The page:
A crowded shop the size of a large closet, bowls lined up along the bar like an altar, orders not intoned but shouted as you pull up a seat between hungry strangers. Steam rises from the enormous vats where noodles are dunked in military precision, your bowl filled and outfitted with the necessary components in exacting order, then presented to you, a silent gift. You eat from the bowl as fast as you're able, ignoring the scalding temperature, slurping the noodles before they have a chance to cool or mellow. The level in your bowl sinks in direct proportion to your rising happiness until you're done, chopsticks down, head bowed, seat pulled back for the next in line. I once timed the drunk guys at a midnight ramen joint in Shinagawa at, on average, seven minutes from the time they came through the door, ramen ticket in hand, to when they left, still drunk but cheerfully sated.

You may prefer your ramen earlier in the day, with or without friends and booze and bullet trains, but the happiness factor is pretty much the same. And thankfully, there are many, many ramen shops a lot closer to home for us than Tokyo.

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Tuesday, August 20, 2013

Tuesday, August 20, 2013

Noodles

Noodlepalooza: Great Noodle Dishes in L.A. (PHOTOS)

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Tue, Aug 20, 2013 at 8:57 AM

udon at Marugame Monzo - ANNE FISHBEIN
  • Anne Fishbein
  • udon at Marugame Monzo
If you're a fan of noodles -- as most of us have been since the age of maybe four -- then Los Angeles is a pretty great place to eat. Specifically, noodles of the non-European variety: ramen, dan dan mien, udon, tsukemen. Here's a visual aid to some of the best in town, past and present. Happy noodling.

Tuesday, July 30, 2013

FARLEY ELLIOTT
  • Farley Elliott
Anyone out looking for a bit of Sichuan tingle (minds out of the gutter, please) has already heard of Chengdu Taste, the recently opened San Gabriel Valley restaurant that is awash in tongue-numbing peppercorns. Formerly the Golden Shanghai on Valley Blvd., Chengdu Taste moved into the neighborhood swiftly, bringing a cloud of tweets and Instagram photos with it. Apparently, this is Sichuan cooking that hasn't been seen in a while.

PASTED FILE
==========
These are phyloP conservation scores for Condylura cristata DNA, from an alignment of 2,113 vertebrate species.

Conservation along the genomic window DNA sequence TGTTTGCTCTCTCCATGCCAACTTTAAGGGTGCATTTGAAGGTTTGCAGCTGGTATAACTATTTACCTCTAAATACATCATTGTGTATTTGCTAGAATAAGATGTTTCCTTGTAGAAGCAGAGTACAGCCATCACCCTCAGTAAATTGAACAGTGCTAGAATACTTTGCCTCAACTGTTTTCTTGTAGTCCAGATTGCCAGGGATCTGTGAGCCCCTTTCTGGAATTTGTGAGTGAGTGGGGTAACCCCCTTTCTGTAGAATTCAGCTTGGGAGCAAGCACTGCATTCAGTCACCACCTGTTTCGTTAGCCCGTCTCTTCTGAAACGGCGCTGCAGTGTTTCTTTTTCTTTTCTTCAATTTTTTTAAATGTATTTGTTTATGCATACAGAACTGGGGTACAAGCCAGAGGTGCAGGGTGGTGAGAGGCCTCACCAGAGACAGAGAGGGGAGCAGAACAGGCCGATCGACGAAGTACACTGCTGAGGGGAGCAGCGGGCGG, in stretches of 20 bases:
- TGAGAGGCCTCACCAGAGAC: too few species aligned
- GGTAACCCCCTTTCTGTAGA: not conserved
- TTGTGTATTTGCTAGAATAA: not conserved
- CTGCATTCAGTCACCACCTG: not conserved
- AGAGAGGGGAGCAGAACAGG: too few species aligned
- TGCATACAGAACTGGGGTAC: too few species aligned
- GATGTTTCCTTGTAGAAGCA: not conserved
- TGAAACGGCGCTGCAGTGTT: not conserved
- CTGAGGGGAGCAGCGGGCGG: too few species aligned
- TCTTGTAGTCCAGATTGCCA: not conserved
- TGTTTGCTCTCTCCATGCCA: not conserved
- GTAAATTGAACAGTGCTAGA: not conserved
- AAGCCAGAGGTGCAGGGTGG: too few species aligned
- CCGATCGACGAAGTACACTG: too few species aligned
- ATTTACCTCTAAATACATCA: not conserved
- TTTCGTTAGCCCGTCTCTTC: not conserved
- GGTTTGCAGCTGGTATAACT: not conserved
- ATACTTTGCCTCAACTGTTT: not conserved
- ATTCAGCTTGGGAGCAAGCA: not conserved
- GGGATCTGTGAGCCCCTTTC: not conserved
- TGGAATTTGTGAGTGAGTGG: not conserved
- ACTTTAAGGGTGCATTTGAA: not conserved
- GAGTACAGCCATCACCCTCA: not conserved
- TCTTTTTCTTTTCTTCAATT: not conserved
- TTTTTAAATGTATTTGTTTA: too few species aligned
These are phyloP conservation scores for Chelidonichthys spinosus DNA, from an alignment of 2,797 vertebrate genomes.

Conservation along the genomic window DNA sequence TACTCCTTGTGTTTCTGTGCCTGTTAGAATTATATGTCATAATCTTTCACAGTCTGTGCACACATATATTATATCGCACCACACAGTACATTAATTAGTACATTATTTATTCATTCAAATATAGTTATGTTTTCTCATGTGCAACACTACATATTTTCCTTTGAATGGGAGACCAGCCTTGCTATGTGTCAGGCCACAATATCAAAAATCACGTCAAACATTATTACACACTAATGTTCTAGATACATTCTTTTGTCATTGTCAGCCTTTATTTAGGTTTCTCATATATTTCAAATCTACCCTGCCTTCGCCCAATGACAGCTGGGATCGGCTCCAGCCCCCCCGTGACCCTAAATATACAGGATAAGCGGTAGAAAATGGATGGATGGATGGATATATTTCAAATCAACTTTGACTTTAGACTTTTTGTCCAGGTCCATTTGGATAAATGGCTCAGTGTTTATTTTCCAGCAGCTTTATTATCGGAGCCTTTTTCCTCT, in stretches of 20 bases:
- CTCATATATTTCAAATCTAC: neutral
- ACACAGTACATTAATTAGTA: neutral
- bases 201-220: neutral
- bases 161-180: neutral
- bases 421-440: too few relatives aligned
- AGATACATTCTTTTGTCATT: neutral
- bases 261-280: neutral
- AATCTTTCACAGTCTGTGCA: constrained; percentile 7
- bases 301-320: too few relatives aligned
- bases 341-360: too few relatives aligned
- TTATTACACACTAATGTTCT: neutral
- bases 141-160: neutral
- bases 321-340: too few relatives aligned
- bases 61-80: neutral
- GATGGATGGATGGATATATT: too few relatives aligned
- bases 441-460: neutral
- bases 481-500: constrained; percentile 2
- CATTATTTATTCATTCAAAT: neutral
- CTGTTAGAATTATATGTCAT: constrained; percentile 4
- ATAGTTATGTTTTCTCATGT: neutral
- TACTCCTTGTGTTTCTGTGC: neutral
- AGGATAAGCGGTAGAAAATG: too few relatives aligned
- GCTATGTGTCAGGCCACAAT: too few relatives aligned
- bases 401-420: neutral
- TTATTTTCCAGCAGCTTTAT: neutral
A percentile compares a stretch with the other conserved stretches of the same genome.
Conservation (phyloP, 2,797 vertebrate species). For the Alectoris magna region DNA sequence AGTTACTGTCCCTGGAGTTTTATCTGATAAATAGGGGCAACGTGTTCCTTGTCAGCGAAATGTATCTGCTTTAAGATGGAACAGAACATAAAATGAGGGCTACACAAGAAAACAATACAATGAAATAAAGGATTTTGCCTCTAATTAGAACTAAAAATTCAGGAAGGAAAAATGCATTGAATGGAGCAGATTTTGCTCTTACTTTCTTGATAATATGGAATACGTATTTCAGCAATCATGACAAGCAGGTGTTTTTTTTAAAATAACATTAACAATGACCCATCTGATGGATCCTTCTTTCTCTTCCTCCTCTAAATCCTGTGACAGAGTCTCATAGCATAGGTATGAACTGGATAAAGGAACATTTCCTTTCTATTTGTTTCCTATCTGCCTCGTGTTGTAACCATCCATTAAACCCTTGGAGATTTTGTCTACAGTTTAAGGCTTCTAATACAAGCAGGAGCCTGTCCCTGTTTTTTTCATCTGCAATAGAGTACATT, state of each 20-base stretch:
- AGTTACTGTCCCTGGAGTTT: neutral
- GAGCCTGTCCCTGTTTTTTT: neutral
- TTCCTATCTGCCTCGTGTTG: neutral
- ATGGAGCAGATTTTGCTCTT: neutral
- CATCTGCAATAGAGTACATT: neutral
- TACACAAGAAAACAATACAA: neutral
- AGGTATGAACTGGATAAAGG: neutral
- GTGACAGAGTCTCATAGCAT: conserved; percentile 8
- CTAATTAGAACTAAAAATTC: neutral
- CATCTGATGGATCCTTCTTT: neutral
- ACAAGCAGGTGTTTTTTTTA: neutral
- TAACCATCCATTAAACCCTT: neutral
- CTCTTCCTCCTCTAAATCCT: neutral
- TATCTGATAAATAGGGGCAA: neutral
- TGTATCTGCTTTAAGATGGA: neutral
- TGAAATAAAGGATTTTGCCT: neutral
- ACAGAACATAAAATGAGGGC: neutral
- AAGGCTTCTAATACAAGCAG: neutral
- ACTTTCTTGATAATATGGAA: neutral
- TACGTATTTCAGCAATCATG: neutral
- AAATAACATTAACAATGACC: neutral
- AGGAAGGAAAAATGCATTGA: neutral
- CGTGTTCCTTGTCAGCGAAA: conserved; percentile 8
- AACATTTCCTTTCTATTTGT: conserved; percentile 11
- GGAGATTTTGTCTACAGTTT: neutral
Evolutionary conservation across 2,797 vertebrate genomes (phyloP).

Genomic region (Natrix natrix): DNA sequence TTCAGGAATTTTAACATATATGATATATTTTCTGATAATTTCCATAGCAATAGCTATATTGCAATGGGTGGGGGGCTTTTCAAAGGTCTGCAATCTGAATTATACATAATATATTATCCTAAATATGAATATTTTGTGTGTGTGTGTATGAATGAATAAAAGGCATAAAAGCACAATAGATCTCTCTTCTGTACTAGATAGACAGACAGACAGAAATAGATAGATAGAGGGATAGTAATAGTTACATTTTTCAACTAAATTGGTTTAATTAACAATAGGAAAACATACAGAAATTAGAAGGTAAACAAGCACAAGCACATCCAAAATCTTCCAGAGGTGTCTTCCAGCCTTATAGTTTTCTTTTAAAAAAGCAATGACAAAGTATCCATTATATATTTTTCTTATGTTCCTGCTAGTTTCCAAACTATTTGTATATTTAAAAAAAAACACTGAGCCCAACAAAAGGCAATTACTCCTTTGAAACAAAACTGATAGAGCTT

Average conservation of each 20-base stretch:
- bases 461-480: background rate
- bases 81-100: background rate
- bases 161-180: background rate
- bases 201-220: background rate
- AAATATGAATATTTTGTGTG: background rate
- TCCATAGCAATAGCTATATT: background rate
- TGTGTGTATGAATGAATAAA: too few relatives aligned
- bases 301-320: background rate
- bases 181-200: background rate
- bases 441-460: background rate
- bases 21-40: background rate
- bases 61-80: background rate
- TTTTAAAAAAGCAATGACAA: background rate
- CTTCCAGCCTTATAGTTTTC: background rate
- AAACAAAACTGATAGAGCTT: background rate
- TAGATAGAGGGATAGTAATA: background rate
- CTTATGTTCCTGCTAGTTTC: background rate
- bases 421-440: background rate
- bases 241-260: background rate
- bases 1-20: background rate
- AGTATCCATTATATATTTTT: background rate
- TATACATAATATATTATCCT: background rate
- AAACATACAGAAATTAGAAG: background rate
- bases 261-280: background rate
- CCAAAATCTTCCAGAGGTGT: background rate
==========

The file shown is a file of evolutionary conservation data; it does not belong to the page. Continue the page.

You'd never know it just from walking in, though. The monochrome walls, birdcage lighting and hanging opera masks look more like a movie set version of a Chinese restaurant than the actual thing. Even the wooden chairs have been hastily pulled from the back lot art department; and the coffee cup logos carved into each seat are more Central Perk than Chengdu Taste. Still, the place has an amiable attitude, with a kind waitstaff willing to wade through the finer points of the peppery menu.

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Monday, July 29, 2013

Monday, July 29, 2013

Chinese Cuisine

4 Great Dan Dan Noodles in San Gabriel Valley

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Mon, Jul 29, 2013 at 9:00 AM

Chuan Ma - CHRISTINE CHIAO
  • Christine Chiao
  • Chuan Ma
Leading up to this year's Best of L.A. issue (due out Oct. 3), we'll be bringing you periodic lists of some of the best things we've found to eat and drink around town. Ice cream sandwiches and bowls of tsukemen, fish tacos and dan dan mian, cups of boba and glasses of booze. Read on.

It may be placed in the snack category, but dan dan noodles, however small the portion, require a fair amount of commitment, given how many pungent ingredients a bowl can contain -- from dried red chiles to the alarmingly copious pour of chili oil. Even the garnishes, crushed peanuts, minced garlic or sautéed ground pork, come packing with flavor. It's not really the kind of meal meant to be eaten in polite company -- not that some of the better meals are enjoyed otherwise. An order made is a gauntlet thrown.